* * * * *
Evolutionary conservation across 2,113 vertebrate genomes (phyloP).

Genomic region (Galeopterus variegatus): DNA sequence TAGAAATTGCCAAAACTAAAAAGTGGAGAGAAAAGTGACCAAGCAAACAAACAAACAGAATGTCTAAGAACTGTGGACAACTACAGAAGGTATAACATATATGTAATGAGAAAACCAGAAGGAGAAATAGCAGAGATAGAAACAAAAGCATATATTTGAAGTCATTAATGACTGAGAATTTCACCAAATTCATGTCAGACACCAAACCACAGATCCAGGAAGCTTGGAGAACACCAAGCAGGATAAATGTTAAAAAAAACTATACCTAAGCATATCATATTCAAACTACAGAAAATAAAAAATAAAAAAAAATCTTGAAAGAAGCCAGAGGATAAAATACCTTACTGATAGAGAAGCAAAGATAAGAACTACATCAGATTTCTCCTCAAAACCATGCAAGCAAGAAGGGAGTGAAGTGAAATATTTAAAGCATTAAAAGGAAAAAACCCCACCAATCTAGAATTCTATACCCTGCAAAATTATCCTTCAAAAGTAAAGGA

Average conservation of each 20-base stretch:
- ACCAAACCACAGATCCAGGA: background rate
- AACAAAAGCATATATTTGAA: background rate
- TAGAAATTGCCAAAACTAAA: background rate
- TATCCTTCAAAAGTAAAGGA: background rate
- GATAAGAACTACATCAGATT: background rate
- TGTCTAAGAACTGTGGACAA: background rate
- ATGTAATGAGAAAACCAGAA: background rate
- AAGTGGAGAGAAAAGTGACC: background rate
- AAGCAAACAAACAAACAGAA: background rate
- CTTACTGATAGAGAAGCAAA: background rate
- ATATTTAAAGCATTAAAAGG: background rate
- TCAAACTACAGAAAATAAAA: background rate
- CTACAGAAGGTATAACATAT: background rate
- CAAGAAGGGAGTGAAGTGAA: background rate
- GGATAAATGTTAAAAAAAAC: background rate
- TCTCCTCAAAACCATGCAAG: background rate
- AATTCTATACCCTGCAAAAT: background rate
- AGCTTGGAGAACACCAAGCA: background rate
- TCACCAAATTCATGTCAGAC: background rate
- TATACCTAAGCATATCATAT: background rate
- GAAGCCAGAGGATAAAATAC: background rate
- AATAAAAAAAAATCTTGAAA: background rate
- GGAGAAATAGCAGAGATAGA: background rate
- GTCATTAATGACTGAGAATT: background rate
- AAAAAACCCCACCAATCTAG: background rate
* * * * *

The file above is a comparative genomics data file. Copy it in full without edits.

Evolutionary conservation across 2,113 vertebrate genomes (phyloP).

Genomic region (Galeopterus variegatus): DNA sequence TAGAAATTGCCAAAACTAAAAAGTGGAGAGAAAAGTGACCAAGCAAACAAACAAACAGAATGTCTAAGAACTGTGGACAACTACAGAAGGTATAACATATATGTAATGAGAAAACCAGAAGGAGAAATAGCAGAGATAGAAACAAAAGCATATATTTGAAGTCATTAATGACTGAGAATTTCACCAAATTCATGTCAGACACCAAACCACAGATCCAGGAAGCTTGGAGAACACCAAGCAGGATAAATGTTAAAAAAAACTATACCTAAGCATATCATATTCAAACTACAGAAAATAAAAAATAAAAAAAAATCTTGAAAGAAGCCAGAGGATAAAATACCTTACTGATAGAGAAGCAAAGATAAGAACTACATCAGATTTCTCCTCAAAACCATGCAAGCAAGAAGGGAGTGAAGTGAAATATTTAAAGCATTAAAAGGAAAAAACCCCACCAATCTAGAATTCTATACCCTGCAAAATTATCCTTCAAAAGTAAAGGA

Average conservation of each 20-base stretch:
- ACCAAACCACAGATCCAGGA: background rate
- AACAAAAGCATATATTTGAA: background rate
- TAGAAATTGCCAAAACTAAA: background rate
- TATCCTTCAAAAGTAAAGGA: background rate
- GATAAGAACTACATCAGATT: background rate
- TGTCTAAGAACTGTGGACAA: background rate
- ATGTAATGAGAAAACCAGAA: background rate
- AAGTGGAGAGAAAAGTGACC: background rate
- AAGCAAACAAACAAACAGAA: background rate
- CTTACTGATAGAGAAGCAAA: background rate
- ATATTTAAAGCATTAAAAGG: background rate
- TCAAACTACAGAAAATAAAA: background rate
- CTACAGAAGGTATAACATAT: background rate
- CAAGAAGGGAGTGAAGTGAA: background rate
- GGATAAATGTTAAAAAAAAC: background rate
- TCTCCTCAAAACCATGCAAG: background rate
- AATTCTATACCCTGCAAAAT: background rate
- AGCTTGGAGAACACCAAGCA: background rate
- TCACCAAATTCATGTCAGAC: background rate
- TATACCTAAGCATATCATAT: background rate
- GAAGCCAGAGGATAAAATAC: background rate
- AATAAAAAAAAATCTTGAAA: background rate
- GGAGAAATAGCAGAGATAGA: background rate
- GTCATTAATGACTGAGAATT: background rate
- AAAAAACCCCACCAATCTAG: background rate